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The Principles of Academic Success

Written and contributed by Tan Jye Yee, NUS Law School Class of 2012

I can isolate three important ingredients to academic success: proactivity, consistency and knowledge of the assessment system.

a) Being proactive means to pay total attention in class, ask questions when you don't agree with the teacher or need clarification, probe deeper than what is "required for the syllabus" to enhance your understanding and not accept what you are taught unless you are genuinely convinced through self-learning and validation.

b) Consistency would strengthen your grasp of what you learn through continual reinforcement. I would recommend at least 3 hours of study every week day, even when examinations are not near, and you should increase the number of hours towards the examination period.

c) Knowledge of the assessment system allows you to tweak your learning and studying process to prepare yourself for the questioning style, content and difficulty of the papers. Find out what you are likely to be tested on through whatever means and try to understand an examiner's point of view: why is the question asked (i.e. what is being tested), what answer would suffice to fully solve the question, what is expected of reasonably competent students of your educational level and what are pitfalls to avoid that might reveal your shaky understanding of the subject at hand? The last part is a crucial balancing act between providing adequate explanation and not revealing what you don't truly understand.

Apart from these instrumentalist tips, it's important to get your mind in the correct paradigm. The "how" question is often asked of academic success, but the "why" question is rarely examined by many students. Do you think academic success is important for you to earn a lot of money in the future? Do you want to truly learn and develop an educated, highly cognitive, analytical yet creative mind? Do you enjoy the compliments and credibility that you get with excellent grades? What are you doing in the classroom, where is it taking you? Think really hard about the real reason, see the world a little more, then decide again on your motive. While your objectives might remain practically stagnant (to succeed), your reasons for succeeding are supposed to be dynamic.

I have always been outstanding at examinations (10 A1s at O Level's and 6 Distinctions at A Levels) but have never really understood what I wanted from studying so persistently. In primary school, I did well because I wanted to make my parents proud. I wanted to earn their respect and increase my worth in their eyes. Now, I study harder to enrich my mind, to broaden my world perspective, to attain crucial, indispensable knowledge and skills as well as to learn how the world works so that I can thrive in it.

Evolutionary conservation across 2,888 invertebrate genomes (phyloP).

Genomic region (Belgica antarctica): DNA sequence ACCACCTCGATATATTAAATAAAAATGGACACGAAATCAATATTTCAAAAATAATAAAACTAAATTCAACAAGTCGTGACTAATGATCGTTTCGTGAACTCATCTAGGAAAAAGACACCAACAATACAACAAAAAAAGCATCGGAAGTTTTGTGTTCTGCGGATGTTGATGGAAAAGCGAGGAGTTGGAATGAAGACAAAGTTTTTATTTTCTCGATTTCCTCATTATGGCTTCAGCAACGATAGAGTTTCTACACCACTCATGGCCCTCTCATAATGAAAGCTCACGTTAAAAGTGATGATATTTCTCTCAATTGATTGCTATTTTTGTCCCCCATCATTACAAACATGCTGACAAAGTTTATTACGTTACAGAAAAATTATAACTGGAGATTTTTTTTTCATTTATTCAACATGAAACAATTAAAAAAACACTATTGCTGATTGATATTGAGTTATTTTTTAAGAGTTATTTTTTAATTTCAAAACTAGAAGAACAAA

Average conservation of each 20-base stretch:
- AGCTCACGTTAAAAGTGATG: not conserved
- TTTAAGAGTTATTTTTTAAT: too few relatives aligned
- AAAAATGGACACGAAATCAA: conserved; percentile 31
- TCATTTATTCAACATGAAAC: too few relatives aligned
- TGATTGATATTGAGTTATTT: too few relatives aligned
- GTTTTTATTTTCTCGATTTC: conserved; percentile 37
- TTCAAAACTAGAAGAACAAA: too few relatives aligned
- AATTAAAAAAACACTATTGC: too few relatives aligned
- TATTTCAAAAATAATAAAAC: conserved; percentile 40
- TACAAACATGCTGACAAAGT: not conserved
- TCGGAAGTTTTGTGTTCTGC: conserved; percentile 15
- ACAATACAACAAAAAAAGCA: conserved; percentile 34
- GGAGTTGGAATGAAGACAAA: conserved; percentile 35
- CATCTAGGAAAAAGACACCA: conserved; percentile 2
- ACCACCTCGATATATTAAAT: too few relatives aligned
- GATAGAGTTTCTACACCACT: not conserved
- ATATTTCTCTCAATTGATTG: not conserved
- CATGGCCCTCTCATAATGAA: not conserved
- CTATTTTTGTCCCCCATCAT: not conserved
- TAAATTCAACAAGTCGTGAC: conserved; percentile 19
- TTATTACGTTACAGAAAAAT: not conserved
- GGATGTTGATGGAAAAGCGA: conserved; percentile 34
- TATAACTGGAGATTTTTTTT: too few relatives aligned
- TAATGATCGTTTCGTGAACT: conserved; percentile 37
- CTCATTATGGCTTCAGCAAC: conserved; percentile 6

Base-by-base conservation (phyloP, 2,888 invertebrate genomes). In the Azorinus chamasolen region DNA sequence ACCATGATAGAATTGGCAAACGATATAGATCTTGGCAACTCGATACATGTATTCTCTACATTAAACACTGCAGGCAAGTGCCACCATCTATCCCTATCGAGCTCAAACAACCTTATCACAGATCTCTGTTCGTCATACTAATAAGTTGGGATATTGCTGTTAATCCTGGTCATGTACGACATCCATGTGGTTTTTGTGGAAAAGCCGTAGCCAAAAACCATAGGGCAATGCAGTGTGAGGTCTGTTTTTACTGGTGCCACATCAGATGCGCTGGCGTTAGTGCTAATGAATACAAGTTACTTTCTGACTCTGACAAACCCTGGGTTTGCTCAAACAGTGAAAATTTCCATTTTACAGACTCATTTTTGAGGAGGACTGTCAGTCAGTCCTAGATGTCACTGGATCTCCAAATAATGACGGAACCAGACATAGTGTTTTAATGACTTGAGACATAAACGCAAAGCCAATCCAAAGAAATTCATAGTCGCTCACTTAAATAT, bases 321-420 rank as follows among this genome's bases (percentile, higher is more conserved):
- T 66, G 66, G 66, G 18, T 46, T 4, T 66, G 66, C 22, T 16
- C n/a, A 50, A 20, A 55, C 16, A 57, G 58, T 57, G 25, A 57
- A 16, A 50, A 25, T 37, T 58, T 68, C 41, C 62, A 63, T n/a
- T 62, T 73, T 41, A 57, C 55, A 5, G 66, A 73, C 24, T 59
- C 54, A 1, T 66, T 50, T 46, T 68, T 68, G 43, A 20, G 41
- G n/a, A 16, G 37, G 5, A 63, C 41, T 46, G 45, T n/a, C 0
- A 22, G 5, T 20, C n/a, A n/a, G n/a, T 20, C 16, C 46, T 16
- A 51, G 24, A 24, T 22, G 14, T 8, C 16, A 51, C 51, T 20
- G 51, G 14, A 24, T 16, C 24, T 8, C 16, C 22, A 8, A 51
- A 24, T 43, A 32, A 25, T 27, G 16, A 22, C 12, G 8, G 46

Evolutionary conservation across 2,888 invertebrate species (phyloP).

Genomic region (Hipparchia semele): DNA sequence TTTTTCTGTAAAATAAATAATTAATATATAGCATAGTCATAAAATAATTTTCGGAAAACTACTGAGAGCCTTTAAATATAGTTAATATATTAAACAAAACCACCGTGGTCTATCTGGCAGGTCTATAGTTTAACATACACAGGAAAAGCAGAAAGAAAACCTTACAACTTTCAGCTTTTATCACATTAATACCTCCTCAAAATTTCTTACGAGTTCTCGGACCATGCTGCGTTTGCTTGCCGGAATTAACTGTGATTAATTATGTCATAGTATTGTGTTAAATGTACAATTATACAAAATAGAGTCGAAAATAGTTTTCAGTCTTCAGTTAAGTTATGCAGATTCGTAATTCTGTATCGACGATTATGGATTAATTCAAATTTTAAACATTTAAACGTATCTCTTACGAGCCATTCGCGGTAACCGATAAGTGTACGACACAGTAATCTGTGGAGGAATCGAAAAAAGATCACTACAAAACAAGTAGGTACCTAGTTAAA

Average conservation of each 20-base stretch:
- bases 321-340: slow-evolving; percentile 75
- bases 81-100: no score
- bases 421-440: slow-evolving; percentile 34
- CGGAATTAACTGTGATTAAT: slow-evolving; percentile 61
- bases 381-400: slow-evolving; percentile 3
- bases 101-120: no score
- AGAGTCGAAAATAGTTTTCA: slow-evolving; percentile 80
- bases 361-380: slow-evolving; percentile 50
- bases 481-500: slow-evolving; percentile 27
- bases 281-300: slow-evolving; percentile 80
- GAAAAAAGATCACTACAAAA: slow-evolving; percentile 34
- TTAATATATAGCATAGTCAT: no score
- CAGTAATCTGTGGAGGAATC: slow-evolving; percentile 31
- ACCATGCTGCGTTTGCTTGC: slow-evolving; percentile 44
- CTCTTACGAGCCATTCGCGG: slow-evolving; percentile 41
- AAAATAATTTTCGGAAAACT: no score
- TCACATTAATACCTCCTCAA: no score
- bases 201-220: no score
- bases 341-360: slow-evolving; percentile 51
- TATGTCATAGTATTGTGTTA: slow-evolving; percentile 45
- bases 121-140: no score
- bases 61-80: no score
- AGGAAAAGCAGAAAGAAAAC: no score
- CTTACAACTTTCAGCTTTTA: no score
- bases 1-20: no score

It might seem like a waste of time to ponder on this, since it's not as urgent as actual preparation for the examinations. But what is not urgent may be more important than what seems to be so pressing at the moment. Learn to snap out of your hectic life once in a while and do a re-evaluation of your life objectives. Write a personal mission statement and change it from time to time.

Most people are more keen to learn the "how" of success because we all know doing well in examinations generally brings positive outcomes. Yet knowing "why" brings assurance, happiness and a sense of inner stability, and would shift our fundamental paradigm and transform our attitude towards learning. In a sense, knowing "why" ultimately underlies your "want" and determines how successful you will be at utilising the "how".

If you do conclude that there is no good reason for you to study, to learn, so be it. I, however, recommend that you speak to others first about how you feel, get some more exposure in life and be truly convinced that your thinking or decision is the right one for you, taking into account your friends' and family's possible perception and treatment of you, your would-be status in society, your range of probable opportunities in the future, etc. Don't delude yourself just because you don't like to study or are not good at it. Your dislike can be overcome by cultivating an interest, and your competence can improve over time through guidance and effort, but a lost opportunity for education is gone forever.

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